What are ETFs and Why are they Revolutionizing the Financial Sector?

What are ETFs and Why are they Revolutionizing the Financial Sector?

Discover what are ETFs and find out why are they revolutionizing the financial sector. Read all the information and details in this article. Keep reading!

Discover what are ETFs and find out why are they revolutionizing the financial sector. Read all the information and details in this article. Keep reading!

This type of instrument combines characteristics of conventional investment funds and stocks. Like funds, ETFs allow you to invest in a portfolio that includes dozens of stocks, bonds, or derivatives.

But, while the former need a couple of days to execute the buy and sell orders, ETFs are traded on open markets, such as stocks, which allows them to be more liquid and more transparent.

This type of instrument combines characteristics of conventional investment funds and stocks.

The history of ETFs, like that of many technological advancements, has a lot to do with basic research. During the 1960s, University of Chicago professor Eugene F. Fama focused on the efficient markets hypothesis. This theory assumed that in a well-performing stock market, the listing price is very close to the intrinsic price.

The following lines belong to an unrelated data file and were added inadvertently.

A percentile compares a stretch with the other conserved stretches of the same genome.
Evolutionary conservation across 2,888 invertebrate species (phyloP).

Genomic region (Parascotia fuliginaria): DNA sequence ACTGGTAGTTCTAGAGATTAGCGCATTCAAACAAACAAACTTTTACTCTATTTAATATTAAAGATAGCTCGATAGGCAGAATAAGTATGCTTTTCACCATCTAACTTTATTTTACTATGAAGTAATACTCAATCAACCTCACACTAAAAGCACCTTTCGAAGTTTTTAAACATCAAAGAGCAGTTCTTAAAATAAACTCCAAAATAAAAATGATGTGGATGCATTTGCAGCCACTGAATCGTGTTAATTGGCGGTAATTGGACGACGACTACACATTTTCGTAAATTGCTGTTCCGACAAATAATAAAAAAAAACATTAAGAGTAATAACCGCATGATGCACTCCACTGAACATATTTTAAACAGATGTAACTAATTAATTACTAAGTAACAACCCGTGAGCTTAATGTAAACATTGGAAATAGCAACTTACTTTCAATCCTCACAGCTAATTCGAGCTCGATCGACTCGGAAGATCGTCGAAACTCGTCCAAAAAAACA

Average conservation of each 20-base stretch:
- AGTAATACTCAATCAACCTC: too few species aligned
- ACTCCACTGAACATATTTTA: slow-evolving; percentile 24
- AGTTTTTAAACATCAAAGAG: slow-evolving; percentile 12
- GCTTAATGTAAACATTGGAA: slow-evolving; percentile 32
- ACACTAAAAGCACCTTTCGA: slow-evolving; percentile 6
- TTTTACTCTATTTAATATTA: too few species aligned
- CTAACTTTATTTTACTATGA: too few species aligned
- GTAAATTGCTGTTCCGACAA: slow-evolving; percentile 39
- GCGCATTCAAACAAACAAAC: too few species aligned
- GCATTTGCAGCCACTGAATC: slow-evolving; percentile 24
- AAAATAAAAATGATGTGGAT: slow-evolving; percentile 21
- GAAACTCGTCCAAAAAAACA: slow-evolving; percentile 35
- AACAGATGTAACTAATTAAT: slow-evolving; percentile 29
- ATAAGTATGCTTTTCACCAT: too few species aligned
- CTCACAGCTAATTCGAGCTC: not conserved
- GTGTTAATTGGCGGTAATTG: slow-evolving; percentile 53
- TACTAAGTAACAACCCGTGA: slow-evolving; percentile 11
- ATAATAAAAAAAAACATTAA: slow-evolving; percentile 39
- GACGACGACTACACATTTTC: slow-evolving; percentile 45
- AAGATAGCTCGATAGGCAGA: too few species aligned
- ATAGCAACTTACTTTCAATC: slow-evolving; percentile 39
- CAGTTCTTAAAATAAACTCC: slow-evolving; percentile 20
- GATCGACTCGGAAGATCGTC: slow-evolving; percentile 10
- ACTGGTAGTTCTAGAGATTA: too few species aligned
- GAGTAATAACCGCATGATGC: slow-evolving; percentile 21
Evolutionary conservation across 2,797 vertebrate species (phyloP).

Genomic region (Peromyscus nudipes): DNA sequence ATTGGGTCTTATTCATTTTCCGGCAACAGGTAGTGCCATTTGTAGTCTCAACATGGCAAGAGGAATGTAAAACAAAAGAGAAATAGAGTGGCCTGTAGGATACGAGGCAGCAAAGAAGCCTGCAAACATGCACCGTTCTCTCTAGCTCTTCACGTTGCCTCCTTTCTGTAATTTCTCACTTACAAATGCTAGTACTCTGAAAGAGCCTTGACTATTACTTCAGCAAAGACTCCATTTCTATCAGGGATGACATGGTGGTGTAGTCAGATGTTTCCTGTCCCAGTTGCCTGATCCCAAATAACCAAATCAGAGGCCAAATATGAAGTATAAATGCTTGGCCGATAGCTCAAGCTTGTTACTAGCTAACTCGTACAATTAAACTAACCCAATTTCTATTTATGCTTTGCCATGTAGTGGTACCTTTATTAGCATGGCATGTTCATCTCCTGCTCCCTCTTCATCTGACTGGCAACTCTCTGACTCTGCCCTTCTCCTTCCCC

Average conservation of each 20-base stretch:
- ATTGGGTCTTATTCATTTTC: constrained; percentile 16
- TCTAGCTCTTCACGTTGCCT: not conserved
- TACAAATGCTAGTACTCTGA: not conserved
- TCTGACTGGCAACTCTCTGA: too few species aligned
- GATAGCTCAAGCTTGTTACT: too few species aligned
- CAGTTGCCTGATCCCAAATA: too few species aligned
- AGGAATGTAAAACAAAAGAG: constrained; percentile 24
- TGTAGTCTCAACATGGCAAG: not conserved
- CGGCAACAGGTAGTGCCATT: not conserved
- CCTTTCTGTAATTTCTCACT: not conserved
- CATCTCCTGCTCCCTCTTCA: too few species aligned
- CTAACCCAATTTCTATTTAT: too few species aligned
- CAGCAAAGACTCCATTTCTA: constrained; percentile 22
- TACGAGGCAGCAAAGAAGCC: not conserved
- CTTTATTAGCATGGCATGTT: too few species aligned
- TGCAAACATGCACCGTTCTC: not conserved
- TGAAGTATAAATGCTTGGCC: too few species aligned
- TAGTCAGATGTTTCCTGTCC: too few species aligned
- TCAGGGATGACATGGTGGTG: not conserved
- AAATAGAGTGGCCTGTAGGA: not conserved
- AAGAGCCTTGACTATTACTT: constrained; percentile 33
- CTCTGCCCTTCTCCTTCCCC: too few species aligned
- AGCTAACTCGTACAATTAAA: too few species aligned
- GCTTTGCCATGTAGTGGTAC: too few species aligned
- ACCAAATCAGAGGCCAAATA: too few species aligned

The practical conclusion of this theorem is that there is little point in paying investment managers a lot of money to buy or sell stocks at the best price. While Fama continued to investigate (he would go on to win the Nobel Prize in Economics in 2013), one of his disciples decided to put it into practice.

The practical conclusion of this theorem is that there is little point in paying investment managers a lot of money to buy or sell stocks at the best price.

Keith Shwayder, a recent graduate of the University of Chicago, began working in 1971 at the company founded by his grandfather: the Samsonite luggage factory. Encouraged by theoretical studies, he decided that the company's employee pension fund would be a passive management vehicle that would replicate the evolution of all the listed companies on the New York Stock Exchange. That was a disaster, because it was not easy to implement for a relatively small estate.

Two years later, Wells Fargo Bank created the first index fund, open only to wholesale clients, that tracked the performance of the S&P 500 index.

The indexed investment allowed to enter the stock markets with much lower commissions (there are no managers or analysts to pay). Time ended up showing that, in addition, indexation allowed to achieve better returns than most conventional investment funds.

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